The Lagos State Government has reaffirmed its decision to ban commercial motorcycles (okada) and tricycles (keke) on major roads in Lagos State.
In a recent statement from Lagos state Deputy Gov. Obafemi Hamzat, he revealed that it is the government’s way of showing its readiness to decrease accidents and vices linked to the use of motorcycles and tricycles.
According to him, the controversial ban would improve the security of the life of Lagosians in the long run and the citizens would thank the government for it.
He added that the state government decided to go ahead of the ban after checking the rate of crime and accidents recorded in the state.
His words, “It is not to punish anybody or restrict people from doing certain jobs; the reality is that people are dying, security of our children is being compromised, and the government must act.
“What this administration is doing is just to enforce the law that the House of Assembly passed which must have been vigorously scrutinised.
“The ban is in accordance with the Lagos State Transport Reform Law of 2012. The law that has been in existence since 2012.”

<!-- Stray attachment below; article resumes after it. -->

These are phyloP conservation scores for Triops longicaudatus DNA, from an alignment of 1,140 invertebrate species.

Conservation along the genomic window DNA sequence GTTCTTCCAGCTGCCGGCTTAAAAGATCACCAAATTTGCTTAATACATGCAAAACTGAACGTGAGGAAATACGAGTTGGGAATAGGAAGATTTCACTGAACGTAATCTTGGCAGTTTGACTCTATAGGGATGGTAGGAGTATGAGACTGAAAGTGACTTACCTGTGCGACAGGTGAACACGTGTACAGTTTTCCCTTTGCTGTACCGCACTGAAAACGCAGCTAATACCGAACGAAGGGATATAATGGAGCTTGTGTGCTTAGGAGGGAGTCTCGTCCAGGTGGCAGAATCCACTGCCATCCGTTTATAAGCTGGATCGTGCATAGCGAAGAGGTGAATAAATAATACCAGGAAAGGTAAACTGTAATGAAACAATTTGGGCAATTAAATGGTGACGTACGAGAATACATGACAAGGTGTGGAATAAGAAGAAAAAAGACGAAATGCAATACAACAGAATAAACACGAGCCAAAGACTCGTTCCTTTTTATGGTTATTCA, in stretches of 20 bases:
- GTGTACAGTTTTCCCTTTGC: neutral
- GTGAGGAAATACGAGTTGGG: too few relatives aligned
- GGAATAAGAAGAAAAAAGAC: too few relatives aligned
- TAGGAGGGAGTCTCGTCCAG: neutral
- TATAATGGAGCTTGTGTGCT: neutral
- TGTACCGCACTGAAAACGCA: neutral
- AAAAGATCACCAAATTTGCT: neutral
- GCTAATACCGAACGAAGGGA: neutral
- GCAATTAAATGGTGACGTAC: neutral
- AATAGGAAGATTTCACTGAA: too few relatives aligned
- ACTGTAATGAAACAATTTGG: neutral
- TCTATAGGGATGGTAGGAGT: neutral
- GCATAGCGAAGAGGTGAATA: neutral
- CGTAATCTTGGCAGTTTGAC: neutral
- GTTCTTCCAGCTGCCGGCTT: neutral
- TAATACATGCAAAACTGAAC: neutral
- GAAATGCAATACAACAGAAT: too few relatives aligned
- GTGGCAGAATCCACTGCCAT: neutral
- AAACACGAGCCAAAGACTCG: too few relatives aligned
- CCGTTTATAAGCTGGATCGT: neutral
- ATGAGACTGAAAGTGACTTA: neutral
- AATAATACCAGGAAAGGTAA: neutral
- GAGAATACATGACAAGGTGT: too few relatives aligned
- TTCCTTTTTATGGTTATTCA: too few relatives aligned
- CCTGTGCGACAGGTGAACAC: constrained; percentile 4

“The law says that commercial motorcycles and tricycles are restrained from plying major highways, certain roads and all bridges,”
“The law was revisited due to the scary figures of fatal accidents in the state as against the claims that the ban was targeted at anyone or group.
“We have 27 general hospitals in Lagos and close to 3,000 private hospitals.
”Using the statistics from the general hospitals alone, an average of 28 deaths related to okada are recorded monthly. It is therefore important for us as a government to act.”
“We get calls through our emergency control centres as early as 6:00a.m. from people going to work who are being robbed and harassed through motorcycles,”
“The Lagos State Government has provided 65 Bus Rapid Transit buses and 14 ferries on our waterways as alternatives,”
“Whenever there is a change, it is natural for us to criticise change, but change is good.
”It is important for us to save lives.
“In the last three weeks, data from general hospitals shows that there were just seven accidents instead of 28 hitherto; who can say the 21 lives saved are not important.”